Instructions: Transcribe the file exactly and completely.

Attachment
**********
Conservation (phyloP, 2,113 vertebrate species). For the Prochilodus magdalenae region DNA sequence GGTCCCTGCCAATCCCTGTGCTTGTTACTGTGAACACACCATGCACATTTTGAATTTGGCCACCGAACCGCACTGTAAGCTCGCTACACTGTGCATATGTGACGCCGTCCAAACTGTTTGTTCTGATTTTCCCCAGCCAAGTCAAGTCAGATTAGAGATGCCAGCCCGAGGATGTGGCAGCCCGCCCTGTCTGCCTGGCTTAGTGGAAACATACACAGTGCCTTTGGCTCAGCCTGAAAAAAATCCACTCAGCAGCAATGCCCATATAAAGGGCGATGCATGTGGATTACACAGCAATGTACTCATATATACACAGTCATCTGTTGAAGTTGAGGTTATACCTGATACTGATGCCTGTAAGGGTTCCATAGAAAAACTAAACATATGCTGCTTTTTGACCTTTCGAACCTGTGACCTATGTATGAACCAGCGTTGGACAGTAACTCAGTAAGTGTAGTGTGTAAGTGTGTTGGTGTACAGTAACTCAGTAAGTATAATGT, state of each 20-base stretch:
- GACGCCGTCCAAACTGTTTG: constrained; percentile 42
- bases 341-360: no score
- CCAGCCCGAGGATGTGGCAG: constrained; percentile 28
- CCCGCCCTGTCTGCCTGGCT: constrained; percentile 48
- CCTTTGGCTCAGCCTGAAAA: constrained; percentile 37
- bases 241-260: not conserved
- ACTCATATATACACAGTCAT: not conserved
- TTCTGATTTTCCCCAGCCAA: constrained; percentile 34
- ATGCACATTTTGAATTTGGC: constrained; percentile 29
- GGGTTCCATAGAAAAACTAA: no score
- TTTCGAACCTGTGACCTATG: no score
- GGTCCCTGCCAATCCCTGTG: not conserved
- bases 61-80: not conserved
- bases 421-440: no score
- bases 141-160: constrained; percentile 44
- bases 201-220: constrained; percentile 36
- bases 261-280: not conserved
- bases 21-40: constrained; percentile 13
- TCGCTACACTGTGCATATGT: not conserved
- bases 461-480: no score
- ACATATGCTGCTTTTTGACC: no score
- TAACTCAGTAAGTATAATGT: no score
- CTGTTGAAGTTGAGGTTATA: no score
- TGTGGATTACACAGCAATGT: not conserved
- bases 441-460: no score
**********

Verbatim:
Conservation (phyloP, 2,113 vertebrate species). For the Prochilodus magdalenae region DNA sequence GGTCCCTGCCAATCCCTGTGCTTGTTACTGTGAACACACCATGCACATTTTGAATTTGGCCACCGAACCGCACTGTAAGCTCGCTACACTGTGCATATGTGACGCCGTCCAAACTGTTTGTTCTGATTTTCCCCAGCCAAGTCAAGTCAGATTAGAGATGCCAGCCCGAGGATGTGGCAGCCCGCCCTGTCTGCCTGGCTTAGTGGAAACATACACAGTGCCTTTGGCTCAGCCTGAAAAAAATCCACTCAGCAGCAATGCCCATATAAAGGGCGATGCATGTGGATTACACAGCAATGTACTCATATATACACAGTCATCTGTTGAAGTTGAGGTTATACCTGATACTGATGCCTGTAAGGGTTCCATAGAAAAACTAAACATATGCTGCTTTTTGACCTTTCGAACCTGTGACCTATGTATGAACCAGCGTTGGACAGTAACTCAGTAAGTGTAGTGTGTAAGTGTGTTGGTGTACAGTAACTCAGTAAGTATAATGT, state of each 20-base stretch:
- GACGCCGTCCAAACTGTTTG: constrained; percentile 42
- bases 341-360: no score
- CCAGCCCGAGGATGTGGCAG: constrained; percentile 28
- CCCGCCCTGTCTGCCTGGCT: constrained; percentile 48
- CCTTTGGCTCAGCCTGAAAA: constrained; percentile 37
- bases 241-260: not conserved
- ACTCATATATACACAGTCAT: not conserved
- TTCTGATTTTCCCCAGCCAA: constrained; percentile 34
- ATGCACATTTTGAATTTGGC: constrained; percentile 29
- GGGTTCCATAGAAAAACTAA: no score
- TTTCGAACCTGTGACCTATG: no score
- GGTCCCTGCCAATCCCTGTG: not conserved
- bases 61-80: not conserved
- bases 421-440: no score
- bases 141-160: constrained; percentile 44
- bases 201-220: constrained; percentile 36
- bases 261-280: not conserved
- bases 21-40: constrained; percentile 13
- TCGCTACACTGTGCATATGT: not conserved
- bases 461-480: no score
- ACATATGCTGCTTTTTGACC: no score
- TAACTCAGTAAGTATAATGT: no score
- CTGTTGAAGTTGAGGTTATA: no score
- TGTGGATTACACAGCAATGT: not conserved
- bases 441-460: no score